Phillies

World Series: Astros ride late HRs to 11-inning win over Dodgers

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World Series: Astros ride late HRs to 11-inning win over Dodgers

BOX SCORE

LOS ANGELES -- George Springer screamed with joy as he circled the bases after hitting a two-run homer in the 11th inning.

Would it be enough? Was this the final plot twist on one of the wildest nights in postseason history?

Yes, it was -- barely -- and the Houston Astros won a World Series game for the first time in their 56 seasons.

Charlie Culberson hit a two-out homer in the bottom half off winner Chris Devenski, who then struck out Yasiel Puig in a tense, nine-pitch at-bat. The Astros outlasted the Los Angeles Dodgers 7-6 in a Hollywood thriller Wednesday night to tie the Series at one game apiece.

"This is an instant classic and to be part of it is pretty special," Astros starter Justin Verlander said.

On a night of dramatic swings and a World Series-record eight home runs, Marwin Gonzalez stunned the Dodger Stadium crowd with a solo shot off dominant Los Angeles closer Kenley Jansen on an 0-2 pitch in the ninth that made it 3-all.

Jose Altuve and Carlos Correa hit consecutive home runs against Josh Fields in the 10th to build a 5-3 Astros lead, with Correa making a big bat flip to celebrate.

But there was more. Much, much more.

"That's the craziest game that I've ever played in, and it's only Game 2," Springer said

Puig homered off Ken Giles starting the bottom of the 10th and Enrique Hernandez knotted the score 5-5 with a two-out RBI single.

Devenski entered and with Hernandez at second, a wild pickoff throw headed toward center field before it struck second base umpire Laz Diaz. An incredulous Hernandez put both hands on his head, unable to advance, and was stranded when Chris Taylor flied out.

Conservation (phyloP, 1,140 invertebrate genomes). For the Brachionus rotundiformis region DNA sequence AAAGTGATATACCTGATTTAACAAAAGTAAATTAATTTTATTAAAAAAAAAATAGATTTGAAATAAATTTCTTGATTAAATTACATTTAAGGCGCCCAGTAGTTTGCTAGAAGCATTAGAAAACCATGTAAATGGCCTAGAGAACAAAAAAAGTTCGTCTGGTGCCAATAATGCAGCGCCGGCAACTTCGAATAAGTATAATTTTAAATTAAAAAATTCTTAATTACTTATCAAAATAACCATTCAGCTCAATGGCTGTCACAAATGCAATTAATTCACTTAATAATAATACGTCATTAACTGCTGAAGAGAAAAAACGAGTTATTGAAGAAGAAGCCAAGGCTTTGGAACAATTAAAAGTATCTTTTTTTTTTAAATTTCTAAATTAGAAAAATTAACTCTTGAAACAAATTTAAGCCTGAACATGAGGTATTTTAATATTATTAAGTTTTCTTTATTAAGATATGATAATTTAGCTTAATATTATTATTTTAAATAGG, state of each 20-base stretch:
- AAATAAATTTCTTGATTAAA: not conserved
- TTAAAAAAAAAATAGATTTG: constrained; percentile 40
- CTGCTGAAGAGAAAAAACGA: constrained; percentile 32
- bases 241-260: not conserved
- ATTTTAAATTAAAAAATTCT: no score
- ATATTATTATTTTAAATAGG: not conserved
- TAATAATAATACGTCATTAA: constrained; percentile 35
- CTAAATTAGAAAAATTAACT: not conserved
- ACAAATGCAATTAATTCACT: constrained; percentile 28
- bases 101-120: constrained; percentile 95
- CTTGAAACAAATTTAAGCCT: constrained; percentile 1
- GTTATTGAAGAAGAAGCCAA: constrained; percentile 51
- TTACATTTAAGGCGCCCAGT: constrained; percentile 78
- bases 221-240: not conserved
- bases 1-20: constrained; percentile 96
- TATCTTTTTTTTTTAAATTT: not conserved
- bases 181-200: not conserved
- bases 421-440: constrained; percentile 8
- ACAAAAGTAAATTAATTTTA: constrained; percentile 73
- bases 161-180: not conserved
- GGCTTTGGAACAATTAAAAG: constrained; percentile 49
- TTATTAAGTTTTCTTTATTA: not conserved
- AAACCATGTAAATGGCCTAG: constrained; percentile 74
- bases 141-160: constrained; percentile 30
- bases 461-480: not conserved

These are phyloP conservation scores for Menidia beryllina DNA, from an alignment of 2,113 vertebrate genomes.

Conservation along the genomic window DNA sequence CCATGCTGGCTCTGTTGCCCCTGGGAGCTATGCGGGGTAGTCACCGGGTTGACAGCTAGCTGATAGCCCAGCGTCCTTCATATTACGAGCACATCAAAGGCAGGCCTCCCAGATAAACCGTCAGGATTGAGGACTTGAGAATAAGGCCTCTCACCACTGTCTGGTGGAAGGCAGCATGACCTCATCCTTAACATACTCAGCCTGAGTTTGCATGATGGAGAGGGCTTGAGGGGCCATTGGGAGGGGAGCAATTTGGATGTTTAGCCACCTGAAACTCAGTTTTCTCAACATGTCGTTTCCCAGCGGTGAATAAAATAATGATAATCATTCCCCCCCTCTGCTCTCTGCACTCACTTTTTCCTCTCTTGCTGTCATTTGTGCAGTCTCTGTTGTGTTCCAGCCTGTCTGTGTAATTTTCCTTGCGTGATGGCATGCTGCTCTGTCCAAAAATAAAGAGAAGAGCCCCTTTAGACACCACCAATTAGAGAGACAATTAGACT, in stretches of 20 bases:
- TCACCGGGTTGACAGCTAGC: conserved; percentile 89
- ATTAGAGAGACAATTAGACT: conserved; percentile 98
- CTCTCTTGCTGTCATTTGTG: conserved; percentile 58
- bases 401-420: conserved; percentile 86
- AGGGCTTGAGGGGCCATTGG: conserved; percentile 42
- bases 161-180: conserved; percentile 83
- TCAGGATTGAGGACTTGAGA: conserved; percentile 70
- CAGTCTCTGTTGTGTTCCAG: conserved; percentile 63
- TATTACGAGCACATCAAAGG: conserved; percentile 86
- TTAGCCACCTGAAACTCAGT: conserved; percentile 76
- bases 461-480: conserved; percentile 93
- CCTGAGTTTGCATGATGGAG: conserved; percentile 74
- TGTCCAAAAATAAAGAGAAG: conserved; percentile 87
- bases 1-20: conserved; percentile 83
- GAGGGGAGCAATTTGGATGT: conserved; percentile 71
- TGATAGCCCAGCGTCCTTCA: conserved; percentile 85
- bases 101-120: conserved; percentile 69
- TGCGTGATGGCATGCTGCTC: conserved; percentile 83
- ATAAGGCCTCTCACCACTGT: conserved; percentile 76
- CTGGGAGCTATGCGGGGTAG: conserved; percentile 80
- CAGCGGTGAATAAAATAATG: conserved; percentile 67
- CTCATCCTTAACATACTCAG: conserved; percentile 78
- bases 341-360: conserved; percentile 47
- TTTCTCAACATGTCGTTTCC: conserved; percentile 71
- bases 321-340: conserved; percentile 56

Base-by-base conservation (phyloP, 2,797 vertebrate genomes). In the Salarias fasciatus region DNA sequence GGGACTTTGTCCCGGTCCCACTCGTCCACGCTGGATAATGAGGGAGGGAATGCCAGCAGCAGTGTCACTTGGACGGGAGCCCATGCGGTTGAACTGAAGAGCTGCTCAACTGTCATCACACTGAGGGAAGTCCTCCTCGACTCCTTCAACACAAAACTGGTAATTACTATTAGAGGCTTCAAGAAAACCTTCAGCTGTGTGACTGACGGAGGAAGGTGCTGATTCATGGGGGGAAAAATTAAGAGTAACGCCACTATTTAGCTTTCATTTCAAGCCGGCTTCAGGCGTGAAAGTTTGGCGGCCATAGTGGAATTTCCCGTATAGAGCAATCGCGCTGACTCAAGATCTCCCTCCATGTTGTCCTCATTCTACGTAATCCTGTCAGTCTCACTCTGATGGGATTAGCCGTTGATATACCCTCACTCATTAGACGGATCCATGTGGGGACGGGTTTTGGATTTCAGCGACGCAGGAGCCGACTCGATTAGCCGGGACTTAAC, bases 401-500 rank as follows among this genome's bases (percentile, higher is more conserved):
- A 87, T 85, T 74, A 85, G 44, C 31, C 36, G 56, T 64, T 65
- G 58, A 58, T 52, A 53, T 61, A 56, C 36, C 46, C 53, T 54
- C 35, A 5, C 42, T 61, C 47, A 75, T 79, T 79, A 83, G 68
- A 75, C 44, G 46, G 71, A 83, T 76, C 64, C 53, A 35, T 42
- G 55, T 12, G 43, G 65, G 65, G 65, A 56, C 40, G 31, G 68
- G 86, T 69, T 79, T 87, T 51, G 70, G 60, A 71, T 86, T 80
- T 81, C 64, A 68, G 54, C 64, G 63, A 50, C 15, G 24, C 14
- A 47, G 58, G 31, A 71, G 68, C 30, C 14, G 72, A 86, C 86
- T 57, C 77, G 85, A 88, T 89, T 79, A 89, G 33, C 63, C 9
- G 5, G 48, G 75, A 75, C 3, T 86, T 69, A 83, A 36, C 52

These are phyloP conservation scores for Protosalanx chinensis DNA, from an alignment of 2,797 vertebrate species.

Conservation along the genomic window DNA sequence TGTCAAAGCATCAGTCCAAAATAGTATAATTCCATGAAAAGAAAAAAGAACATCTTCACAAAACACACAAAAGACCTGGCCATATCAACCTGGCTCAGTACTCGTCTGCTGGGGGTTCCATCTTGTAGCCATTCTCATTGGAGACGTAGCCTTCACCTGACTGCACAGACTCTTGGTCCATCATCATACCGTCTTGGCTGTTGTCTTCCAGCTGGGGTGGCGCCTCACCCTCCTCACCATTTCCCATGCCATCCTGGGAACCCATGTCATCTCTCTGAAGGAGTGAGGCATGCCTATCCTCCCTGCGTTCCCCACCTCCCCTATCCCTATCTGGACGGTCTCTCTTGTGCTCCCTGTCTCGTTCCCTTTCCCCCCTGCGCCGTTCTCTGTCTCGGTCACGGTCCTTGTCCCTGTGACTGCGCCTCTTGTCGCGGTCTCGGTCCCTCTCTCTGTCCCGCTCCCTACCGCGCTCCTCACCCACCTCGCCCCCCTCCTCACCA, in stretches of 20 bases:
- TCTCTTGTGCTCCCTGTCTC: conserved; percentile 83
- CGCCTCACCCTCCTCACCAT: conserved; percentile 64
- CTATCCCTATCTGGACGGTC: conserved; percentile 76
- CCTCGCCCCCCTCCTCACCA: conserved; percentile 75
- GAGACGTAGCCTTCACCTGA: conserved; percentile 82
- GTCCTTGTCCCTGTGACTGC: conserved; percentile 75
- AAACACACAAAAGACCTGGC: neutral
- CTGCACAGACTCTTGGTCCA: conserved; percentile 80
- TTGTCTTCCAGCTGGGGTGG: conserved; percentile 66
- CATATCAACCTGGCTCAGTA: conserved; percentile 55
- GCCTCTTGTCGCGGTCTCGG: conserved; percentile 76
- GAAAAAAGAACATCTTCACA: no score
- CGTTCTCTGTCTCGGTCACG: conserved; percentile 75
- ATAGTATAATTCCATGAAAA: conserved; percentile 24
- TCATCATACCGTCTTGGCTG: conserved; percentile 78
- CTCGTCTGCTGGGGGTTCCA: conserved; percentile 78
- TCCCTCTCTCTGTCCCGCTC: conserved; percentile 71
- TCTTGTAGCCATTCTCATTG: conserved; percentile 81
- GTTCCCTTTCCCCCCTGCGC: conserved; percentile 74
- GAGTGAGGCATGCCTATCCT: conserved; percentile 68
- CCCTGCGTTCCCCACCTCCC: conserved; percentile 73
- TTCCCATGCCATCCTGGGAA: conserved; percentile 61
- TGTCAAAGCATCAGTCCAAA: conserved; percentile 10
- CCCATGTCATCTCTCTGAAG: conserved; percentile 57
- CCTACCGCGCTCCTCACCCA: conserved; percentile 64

Cameron Maybin, who had entered in the 10th, singled leading off the 11th against losing pitcher Brandon McCarthy, a surprise addition to the Dodgers' World Series roster who was pitching for the first time since Oct. 1. Maybin stole second and Springer hit a drive to right-center for a 7-5 lead, just the third 11th-inning home run in the Series after shots by Kirby Puckett in 1991 and David Freese in 2011.

Springer, an All-Star leadoff hitter, was 0 for 4 with four strikeouts in the Series opener Tuesday.

Devenski retired Corey Seager and Justin Turner on lineouts in the bottom half. Puig checked his swing on a 2-2 pitch -- the Astros jumped when first base umpire Gerry Davis signaled no swing -- and Puig fouled off two more. Devenski threw his fifth straight changeup, and Puig swung over it as the Astros ran onto the field to celebrate after finally closing out a back-and-forth game that lasted 4 hours, 19 minutes.

"Oh my gosh, it was crazy. A lot of emotions, a lot of feelings," Correa said. "The ball flies at this ballpark."

After another steamy night in a Santa Ana heat wave, the series shifts to Texas and resumes Friday at Houston's Minute Maid Park, where the retractable roof has not been open for a game since June 8. Lance McCullers Jr. starts for the Astros and Yu Darvish for the Dodgers, who acquired him from Texas at the July 31 trade deadline.

Houston is 6-0 at home in the postseason, where the Astros have outscored the Red Sox and Yankees by a combined 31-7, but just 2-5 on the road.

Before Gonzalez's home run, the Dodgers had an 85 percent chance of winning, according to Fangraphs. After Correa's long ball, the Astros were a 93 percent favorite.

"Up, down, up, down, up," Springer said, describing his emotions over the last few innings. "That's a heck of a game right there."

Verlander, wearing an undershirt, entered the dugout in the 11th inning to scream at his teammates that the game was not over.

Alex Bregman's RBI single in the third gave Houston its first lead of the Series, a hit that might have turned into a three-run, inside-the-park homer had not the ball bounced off the bill of Taylor's hat in center and deflected right to Joc Pederson in left.